Ask the Expert: What are AV and DIV? How are they different from BV?

Ask the Expert: What are AV and DIV? How are they different from BV?

In this month's Ask the Expert series, Chief Science Officer Beth DuPriest, PhD explains the difference between AV and DIV, and how these similarly diagnosed conditions differ from BV. Have a question about vaginal biome science? Submit yours here and your answer may be featured in an upcoming newsletter.

Q: What are AV and DIV? How are they different from BV?

A: Aerobic vaginitis (AV) is a dysbiotic inflammatory vaginal condition identified just 20 years ago1. It is often confused with bacterial vaginosis (BV) because symptoms are overlapping to some degree. Patients with BV typically report a whitish-gray thin vaginal discharge, often with an odor described as “fishy”. There may be some vaginal discomfort but it is usually not severe. In contrast, AV patients often have a copious thicker yellowish discharge with a strong, very unpleasant odor accompanied by moderate to severe discomfort, including vulvovaginal irritation and dyspareunia. In AV, as in BV, there is a reduction in number of vaginal lactobacilli, and an overgrowth of pathogenic organisms. In AV, however, these organisms typically include Escherichia coli, Streptococcus agalactiae (Group B Strep, GBS), Enterococcus faecalis, and Staphylococcus aureus which require treatment with different antibiotics than the anaerobes present in BV. GBS in particular is found in the vaginal fluid of healthy (asymptomatic) women with moderate frequency, and so AV – similar to BV – is not a condition with a single clear-cut cause, but rather a polymicrobial condition. AV benefits from testing to determine the causative microbe(s) in each case.

The name “AV” is supposed to reflect the metabolic function of the microbes involved, differentiating them from the anaerobes present in BV, but in reality, all of these organisms are facultative anaerobes / aerotolerant, as most BV organisms are; none is a true aerobic organism. The better differentiating factor with AV is the presence of leukocytes in vaginal fluid and symptoms of a true inflammatory state including edema and erythema of vulvovaginal tissues. BV is not considered an inflammatory condition because of the lack of leukocytes, edema, and erythema, though it is associated with alterations in certain immune markers. The antibiotic of choice for treatment of AV may depend on the organism present; kanamycin or quinolones are often selected because they have little effect on lactobacilli2. Anti-inflammatory topical steroids typically are also needed for full resolution of AV symptoms.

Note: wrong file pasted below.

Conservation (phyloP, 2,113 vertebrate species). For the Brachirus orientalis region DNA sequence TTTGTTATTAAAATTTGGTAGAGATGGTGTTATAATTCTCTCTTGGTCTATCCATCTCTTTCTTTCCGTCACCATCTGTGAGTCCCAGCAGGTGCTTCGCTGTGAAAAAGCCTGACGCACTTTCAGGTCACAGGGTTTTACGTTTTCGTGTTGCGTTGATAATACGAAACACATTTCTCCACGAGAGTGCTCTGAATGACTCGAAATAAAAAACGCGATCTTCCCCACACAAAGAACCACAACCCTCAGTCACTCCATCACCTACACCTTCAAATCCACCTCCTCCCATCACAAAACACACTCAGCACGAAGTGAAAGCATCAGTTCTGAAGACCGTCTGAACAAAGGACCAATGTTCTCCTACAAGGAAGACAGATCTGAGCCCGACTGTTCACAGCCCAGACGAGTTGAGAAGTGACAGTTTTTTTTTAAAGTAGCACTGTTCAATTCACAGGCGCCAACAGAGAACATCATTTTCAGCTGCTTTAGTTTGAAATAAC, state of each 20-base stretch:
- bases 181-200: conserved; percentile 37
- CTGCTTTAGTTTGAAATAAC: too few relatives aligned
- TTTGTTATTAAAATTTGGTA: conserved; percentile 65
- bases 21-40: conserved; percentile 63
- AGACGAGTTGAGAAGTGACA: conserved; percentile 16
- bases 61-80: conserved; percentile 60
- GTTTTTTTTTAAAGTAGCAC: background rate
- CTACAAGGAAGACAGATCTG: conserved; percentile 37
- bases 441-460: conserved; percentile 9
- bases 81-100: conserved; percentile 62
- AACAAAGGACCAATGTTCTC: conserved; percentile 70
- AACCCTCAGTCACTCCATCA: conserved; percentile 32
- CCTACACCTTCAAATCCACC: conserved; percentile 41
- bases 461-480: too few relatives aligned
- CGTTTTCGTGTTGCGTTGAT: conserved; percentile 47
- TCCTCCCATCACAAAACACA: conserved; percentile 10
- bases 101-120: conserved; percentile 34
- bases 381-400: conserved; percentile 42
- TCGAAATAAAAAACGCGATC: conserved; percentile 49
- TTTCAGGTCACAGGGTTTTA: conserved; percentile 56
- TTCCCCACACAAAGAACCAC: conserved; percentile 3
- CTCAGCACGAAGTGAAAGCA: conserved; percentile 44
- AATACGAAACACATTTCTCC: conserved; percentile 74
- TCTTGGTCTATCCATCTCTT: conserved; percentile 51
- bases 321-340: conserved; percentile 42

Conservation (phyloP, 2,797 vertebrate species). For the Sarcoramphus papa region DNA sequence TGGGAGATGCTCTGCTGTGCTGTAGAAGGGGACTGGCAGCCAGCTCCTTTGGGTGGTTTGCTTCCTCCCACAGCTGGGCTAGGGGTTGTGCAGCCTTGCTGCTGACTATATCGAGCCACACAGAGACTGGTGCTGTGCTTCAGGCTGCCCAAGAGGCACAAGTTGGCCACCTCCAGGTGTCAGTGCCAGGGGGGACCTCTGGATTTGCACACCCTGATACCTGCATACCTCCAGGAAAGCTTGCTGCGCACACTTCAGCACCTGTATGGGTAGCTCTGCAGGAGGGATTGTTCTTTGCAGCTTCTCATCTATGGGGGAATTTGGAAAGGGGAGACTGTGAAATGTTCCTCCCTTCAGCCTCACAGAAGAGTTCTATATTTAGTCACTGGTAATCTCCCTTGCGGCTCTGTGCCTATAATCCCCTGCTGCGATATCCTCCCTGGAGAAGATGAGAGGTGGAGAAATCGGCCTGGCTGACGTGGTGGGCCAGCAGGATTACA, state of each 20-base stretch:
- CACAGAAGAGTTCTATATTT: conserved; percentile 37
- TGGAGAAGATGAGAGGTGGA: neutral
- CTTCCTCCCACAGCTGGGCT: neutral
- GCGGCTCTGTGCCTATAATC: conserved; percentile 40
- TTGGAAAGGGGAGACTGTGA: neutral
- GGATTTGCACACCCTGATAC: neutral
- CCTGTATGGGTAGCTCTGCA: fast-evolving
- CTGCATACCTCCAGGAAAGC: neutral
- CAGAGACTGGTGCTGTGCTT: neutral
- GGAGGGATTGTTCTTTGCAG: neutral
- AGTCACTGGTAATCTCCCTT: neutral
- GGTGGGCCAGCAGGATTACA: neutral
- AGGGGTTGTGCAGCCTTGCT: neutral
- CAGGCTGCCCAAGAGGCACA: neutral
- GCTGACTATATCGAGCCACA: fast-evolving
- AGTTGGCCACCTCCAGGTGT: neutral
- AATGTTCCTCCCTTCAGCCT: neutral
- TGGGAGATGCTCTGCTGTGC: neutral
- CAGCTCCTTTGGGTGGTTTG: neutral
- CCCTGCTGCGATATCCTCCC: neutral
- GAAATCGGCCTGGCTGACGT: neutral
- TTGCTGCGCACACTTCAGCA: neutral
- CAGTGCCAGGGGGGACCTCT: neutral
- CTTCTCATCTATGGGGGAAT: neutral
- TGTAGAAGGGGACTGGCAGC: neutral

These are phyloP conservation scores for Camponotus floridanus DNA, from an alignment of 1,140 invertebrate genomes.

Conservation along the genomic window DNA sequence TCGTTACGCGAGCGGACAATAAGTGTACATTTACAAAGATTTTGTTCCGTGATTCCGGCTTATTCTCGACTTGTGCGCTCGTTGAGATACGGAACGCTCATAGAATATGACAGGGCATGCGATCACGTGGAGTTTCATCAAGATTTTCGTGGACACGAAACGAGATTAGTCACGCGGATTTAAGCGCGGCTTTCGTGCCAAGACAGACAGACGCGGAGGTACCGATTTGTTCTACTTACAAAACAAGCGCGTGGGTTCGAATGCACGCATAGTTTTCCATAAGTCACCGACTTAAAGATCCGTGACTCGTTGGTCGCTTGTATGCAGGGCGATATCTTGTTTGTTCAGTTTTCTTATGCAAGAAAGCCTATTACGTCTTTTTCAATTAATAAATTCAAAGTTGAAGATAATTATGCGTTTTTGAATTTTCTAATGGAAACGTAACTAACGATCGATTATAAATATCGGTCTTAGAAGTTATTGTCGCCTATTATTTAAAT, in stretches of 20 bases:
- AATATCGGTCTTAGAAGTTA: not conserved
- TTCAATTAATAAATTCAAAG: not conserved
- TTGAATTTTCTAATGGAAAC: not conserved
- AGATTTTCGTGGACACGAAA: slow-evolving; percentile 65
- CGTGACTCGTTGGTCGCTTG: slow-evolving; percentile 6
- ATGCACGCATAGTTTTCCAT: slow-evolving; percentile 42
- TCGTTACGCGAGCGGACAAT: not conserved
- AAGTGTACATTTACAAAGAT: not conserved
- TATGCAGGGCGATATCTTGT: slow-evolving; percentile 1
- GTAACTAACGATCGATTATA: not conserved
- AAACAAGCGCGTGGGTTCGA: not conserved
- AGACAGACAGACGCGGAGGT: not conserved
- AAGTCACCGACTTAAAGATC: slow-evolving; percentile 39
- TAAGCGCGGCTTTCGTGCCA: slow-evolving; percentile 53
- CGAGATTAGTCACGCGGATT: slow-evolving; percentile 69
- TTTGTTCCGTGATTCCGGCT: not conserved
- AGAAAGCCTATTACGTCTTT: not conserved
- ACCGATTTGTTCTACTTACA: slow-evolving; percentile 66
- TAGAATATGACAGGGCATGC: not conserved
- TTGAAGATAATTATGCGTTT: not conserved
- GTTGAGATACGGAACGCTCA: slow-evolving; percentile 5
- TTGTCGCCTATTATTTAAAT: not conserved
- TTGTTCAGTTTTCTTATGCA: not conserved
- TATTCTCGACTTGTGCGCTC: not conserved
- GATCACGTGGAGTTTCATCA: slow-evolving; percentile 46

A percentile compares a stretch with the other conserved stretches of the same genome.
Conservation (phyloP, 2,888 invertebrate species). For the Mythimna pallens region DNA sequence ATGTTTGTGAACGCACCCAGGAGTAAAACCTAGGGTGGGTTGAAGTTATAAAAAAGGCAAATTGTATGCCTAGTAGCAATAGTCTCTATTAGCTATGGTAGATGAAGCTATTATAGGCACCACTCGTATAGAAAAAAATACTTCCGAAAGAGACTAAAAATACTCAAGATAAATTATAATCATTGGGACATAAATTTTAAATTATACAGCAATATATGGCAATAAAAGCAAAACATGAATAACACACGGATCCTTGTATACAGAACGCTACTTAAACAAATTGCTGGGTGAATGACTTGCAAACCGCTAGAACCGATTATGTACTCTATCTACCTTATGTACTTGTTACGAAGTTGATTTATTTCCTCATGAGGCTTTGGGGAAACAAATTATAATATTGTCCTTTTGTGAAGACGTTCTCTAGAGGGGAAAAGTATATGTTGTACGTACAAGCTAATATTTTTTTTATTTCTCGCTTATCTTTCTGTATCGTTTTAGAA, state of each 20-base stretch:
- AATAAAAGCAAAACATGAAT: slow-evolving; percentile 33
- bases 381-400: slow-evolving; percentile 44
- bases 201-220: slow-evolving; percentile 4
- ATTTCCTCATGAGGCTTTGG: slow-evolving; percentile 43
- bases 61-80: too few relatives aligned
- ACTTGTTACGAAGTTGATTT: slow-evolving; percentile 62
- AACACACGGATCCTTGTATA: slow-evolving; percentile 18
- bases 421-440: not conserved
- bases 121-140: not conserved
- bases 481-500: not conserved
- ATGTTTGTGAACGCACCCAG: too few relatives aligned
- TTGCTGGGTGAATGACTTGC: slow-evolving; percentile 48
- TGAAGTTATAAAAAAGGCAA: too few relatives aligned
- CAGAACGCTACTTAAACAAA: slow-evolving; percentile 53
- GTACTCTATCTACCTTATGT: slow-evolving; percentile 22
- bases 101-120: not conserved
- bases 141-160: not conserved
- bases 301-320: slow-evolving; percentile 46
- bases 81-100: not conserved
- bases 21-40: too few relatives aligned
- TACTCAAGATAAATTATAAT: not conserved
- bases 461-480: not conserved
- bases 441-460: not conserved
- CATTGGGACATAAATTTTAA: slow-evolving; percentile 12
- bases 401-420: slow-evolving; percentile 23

Desquamation of the vaginal epithelium is considered a distinguishing factor. In AV, superficial layers of vaginal epithelium are eroded so that intermediate and parabasal cells (the deeper layers of the stratified squamous epithelium comprising the vaginal lining) are observed in vaginal fluid smears or Pap tests. Often vaginal ulcerations or erosions are visible upon exam. When the desquamation is severe enough, the condition is labeled as desquamative inflammatory vaginitis (DIV). As such, DIV is an advanced form of AV. Some prefer to use the term DIV to encompass the entire range of AV/DIV conditions to avoid the misunderstanding arising from the use of the term “aerobic” and to emphasize the damage that is occurring at all stages of the condition.

Historically, BV has not been thought of as a desquamating condition. But it has recently been shown that women with BV – especially asymptomatic BV – also have desquamation and high levels of intermediate and parabasal cells in their vaginal fluid3, though visible erosions are not reported in BV. There have also been reports of vaginal fluid leukorrhea in BV. Thus, it is possible that the separation between DIV and BV is more artificial than we have previously thought, and perhaps there is a continuum of vaginal responses to various organisms or combinations of organisms. It seems likely that symptoms reported by a patient depend both on the species present and on a woman’s underlying immune system, and someday there may be diagnostics that will allow for more targeted therapies responding to these nuances.

There is much remaining to be learned about AV/DIV. For now, recognizing AV/DIV as a separate entity from BV is important to ensure proper treatment.



1. Donders GGG, Vereecken A, Bosmans E, Dekeersmaecker A, Salembier G, Spitz B. Definition of a type of abnormal vaginal flora that is distinct from bacterial vaginosis: aerobic vaginitis. BJOG Int J Obstet Gynaecol. 2002;109(1):34-43. doi:10.1111/j.1471-0528.2002.00432.x

2. Tempera G, Furneri PM. Management of aerobic vaginitis. Gynecol Obstet Invest. 2010;70(4):244-249. doi:10.1159/000314013

3. O’Hanlon DE, Gajer P, Brotman RM, Ravel J. Asymptomatic Bacterial Vaginosis Is Associated With Depletion of Mature Superficial Cells Shed From the Vaginal Epithelium. Front Cell Infect Microbiol. 2020;10:106. doi:10.3389/fcimb.2020.00106

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